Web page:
"great man" can be good — good enough even to aspire to unitive
knowledge of the divine Ground — provided that, while exercising power,
he fulfills two conditions:
First, he must deny himself all the personal advantages of power and
must practice the patience and recollectedness without which there
cannot be love either of man or God.
Second, he must realize that the accident of possessing temporal power
does not give him spiritual authority, which belongs only to those
seers, living or dead, who have achieved a direct insight into the
Nature of Things.
society, in which the boss is mad enough to believe himself a prophet,
is a society doomed to destruction. A viable society is one in which
those who have qualified themselves to see indicate
the goals to be aimed at, while those whose business it is to rule
authority and listen to
the advice of the seers.
theory, at least, all this was well understood in India and, until the
Reformation, in Europe, where "no position was so high but that it was
subject to a spiritual superior in what concerned the conscience and the
soul." Unfortunately the churches tried to make the best of both worlds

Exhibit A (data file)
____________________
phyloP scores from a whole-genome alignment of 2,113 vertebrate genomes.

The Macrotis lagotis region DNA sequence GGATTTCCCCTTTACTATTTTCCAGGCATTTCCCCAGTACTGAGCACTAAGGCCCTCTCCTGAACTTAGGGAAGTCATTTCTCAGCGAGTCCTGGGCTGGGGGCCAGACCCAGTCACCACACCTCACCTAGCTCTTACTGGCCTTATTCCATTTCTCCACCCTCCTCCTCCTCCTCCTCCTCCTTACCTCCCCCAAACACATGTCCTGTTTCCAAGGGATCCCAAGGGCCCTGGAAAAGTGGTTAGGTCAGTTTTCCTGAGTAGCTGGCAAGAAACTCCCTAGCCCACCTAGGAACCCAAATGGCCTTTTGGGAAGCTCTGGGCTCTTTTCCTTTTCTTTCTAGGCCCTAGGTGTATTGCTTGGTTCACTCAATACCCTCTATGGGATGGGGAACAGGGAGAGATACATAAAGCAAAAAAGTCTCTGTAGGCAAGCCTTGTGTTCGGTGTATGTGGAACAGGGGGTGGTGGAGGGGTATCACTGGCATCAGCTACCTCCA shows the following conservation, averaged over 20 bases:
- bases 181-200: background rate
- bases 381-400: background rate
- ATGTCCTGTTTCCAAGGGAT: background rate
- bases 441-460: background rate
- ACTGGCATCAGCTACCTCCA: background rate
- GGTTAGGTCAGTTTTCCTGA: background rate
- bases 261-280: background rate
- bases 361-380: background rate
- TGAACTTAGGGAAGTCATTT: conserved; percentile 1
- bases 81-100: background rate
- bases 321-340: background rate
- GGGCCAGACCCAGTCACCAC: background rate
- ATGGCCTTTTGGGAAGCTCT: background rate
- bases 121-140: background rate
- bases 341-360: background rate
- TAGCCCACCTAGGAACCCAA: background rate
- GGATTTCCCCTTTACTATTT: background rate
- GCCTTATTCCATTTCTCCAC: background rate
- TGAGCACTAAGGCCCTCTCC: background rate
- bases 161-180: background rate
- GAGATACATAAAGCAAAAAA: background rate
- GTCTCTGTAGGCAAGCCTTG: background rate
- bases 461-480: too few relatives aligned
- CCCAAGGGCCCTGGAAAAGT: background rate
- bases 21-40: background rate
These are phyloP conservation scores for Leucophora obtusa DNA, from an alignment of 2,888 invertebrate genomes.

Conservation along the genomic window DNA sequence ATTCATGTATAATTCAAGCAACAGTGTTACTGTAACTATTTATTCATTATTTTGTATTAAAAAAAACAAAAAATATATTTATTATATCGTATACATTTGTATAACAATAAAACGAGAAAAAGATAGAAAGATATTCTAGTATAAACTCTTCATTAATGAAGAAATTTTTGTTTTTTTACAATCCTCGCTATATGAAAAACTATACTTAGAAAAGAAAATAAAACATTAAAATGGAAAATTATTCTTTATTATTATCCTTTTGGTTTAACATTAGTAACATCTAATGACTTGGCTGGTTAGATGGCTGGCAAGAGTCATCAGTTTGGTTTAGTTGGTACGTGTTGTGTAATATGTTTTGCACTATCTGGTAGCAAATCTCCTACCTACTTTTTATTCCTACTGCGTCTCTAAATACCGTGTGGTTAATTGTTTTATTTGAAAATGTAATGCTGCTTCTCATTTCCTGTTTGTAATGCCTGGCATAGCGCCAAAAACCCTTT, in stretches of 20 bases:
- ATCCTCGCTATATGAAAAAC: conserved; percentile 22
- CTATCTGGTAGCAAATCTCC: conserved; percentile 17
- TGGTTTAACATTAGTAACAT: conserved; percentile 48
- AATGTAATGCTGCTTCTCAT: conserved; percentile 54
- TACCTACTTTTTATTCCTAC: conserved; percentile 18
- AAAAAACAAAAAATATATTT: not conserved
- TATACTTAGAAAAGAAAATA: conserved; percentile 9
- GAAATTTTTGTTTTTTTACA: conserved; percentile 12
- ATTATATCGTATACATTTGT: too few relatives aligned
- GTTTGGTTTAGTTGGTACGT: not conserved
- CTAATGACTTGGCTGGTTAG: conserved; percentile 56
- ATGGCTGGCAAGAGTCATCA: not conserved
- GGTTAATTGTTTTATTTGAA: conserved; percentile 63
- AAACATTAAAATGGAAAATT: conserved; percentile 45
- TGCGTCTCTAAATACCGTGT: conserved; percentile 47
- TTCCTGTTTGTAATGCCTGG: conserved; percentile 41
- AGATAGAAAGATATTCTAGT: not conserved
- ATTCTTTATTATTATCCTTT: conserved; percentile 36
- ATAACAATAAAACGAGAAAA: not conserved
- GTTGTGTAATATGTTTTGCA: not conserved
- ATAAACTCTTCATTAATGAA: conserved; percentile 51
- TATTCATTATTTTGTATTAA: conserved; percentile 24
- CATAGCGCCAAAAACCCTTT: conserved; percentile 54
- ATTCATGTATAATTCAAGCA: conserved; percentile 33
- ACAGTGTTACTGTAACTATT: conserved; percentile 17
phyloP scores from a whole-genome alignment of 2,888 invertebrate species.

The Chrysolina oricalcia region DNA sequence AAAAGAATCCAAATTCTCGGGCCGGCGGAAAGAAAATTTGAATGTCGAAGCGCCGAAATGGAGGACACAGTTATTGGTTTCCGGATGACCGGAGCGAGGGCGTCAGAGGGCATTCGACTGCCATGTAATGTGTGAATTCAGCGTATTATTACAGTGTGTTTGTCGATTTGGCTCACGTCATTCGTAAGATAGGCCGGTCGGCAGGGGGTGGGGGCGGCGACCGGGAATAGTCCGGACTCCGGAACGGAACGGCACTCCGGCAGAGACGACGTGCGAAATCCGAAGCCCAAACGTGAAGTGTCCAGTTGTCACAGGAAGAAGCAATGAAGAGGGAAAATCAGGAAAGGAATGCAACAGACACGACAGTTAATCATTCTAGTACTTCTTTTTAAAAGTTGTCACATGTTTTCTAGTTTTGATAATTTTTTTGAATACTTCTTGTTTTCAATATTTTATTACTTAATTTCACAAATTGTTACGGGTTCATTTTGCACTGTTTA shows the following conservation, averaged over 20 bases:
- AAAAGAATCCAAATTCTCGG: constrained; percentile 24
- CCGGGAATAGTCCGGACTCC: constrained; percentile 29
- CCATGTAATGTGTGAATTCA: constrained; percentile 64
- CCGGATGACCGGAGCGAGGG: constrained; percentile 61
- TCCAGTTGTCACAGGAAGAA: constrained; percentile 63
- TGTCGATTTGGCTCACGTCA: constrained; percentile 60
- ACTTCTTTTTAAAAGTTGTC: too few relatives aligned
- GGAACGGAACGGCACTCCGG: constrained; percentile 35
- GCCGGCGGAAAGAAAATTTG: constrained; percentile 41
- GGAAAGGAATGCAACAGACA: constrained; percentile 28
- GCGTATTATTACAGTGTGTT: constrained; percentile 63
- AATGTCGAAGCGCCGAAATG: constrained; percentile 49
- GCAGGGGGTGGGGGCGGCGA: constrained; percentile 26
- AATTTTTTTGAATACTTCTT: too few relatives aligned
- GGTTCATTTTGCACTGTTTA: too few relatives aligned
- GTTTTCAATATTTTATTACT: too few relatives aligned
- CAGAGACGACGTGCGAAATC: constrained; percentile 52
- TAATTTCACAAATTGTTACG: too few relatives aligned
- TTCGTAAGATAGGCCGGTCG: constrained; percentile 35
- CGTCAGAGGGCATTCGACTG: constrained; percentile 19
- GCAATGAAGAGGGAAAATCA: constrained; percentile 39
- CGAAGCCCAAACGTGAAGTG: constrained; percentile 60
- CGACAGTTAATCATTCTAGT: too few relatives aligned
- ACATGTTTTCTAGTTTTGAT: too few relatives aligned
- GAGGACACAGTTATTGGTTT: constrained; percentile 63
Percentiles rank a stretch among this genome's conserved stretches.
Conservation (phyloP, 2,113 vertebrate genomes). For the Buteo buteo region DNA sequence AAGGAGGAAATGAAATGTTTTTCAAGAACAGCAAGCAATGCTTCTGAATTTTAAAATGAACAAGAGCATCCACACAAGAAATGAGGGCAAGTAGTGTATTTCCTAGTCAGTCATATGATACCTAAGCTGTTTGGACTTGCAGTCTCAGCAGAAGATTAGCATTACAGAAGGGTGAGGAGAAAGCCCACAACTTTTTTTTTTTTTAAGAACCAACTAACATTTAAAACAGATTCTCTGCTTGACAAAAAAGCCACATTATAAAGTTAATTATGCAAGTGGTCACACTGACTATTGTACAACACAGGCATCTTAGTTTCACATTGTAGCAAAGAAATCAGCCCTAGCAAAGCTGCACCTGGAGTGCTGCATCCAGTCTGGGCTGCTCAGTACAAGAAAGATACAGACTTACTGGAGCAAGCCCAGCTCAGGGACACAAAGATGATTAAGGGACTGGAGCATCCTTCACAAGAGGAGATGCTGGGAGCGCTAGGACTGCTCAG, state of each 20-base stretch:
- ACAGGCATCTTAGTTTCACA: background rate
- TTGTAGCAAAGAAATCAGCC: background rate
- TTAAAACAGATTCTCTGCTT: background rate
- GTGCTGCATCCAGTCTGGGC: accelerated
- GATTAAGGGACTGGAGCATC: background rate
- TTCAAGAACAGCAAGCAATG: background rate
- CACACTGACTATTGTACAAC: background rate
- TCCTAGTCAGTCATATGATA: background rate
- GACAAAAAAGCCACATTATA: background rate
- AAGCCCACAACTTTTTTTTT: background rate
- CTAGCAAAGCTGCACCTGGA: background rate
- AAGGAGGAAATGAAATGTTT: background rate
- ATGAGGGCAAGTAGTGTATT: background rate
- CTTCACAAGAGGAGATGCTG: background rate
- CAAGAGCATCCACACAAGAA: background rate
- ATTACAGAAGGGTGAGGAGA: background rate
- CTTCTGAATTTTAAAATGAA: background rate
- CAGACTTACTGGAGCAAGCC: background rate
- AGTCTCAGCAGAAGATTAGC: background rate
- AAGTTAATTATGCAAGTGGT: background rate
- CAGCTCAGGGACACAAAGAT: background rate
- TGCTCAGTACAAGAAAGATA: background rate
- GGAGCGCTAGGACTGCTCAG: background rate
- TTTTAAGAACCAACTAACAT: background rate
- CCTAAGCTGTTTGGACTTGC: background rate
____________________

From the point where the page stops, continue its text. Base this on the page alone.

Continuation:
— to combine spiritual authority with temporal power, wielded either
directly or at one remove, from behind the throne.
But spiritual authority can be exercised only by those who are perfectly
disinterested and whose motives are therefore above suspicion.
ecclesiastical organization may call itself the Mystical Body of Christ;
but if its prelates are slave-holders and the rulers of states, as they
were in the past, or if the corporation is a large-scale capitalist, as
is the case today, no titles, however honorific, can conceal the fact
that, when it passes judgment, it does so as an interested party with
some political or economic axe to grind…
actual practice how many great men have ever fulfilled, or are ever
likely to fulfill, the conditions which alone render power innocuous to
the ruler as well as to the ruled? Obviously, very few. Except by
saints, the problem of power is finally insoluble.
But since genuine self-government is possible only in very small groups,
societies on a national or super-national scale will always be ruled by
oligarchical minorities, whose members come to power because they have a
lust for power.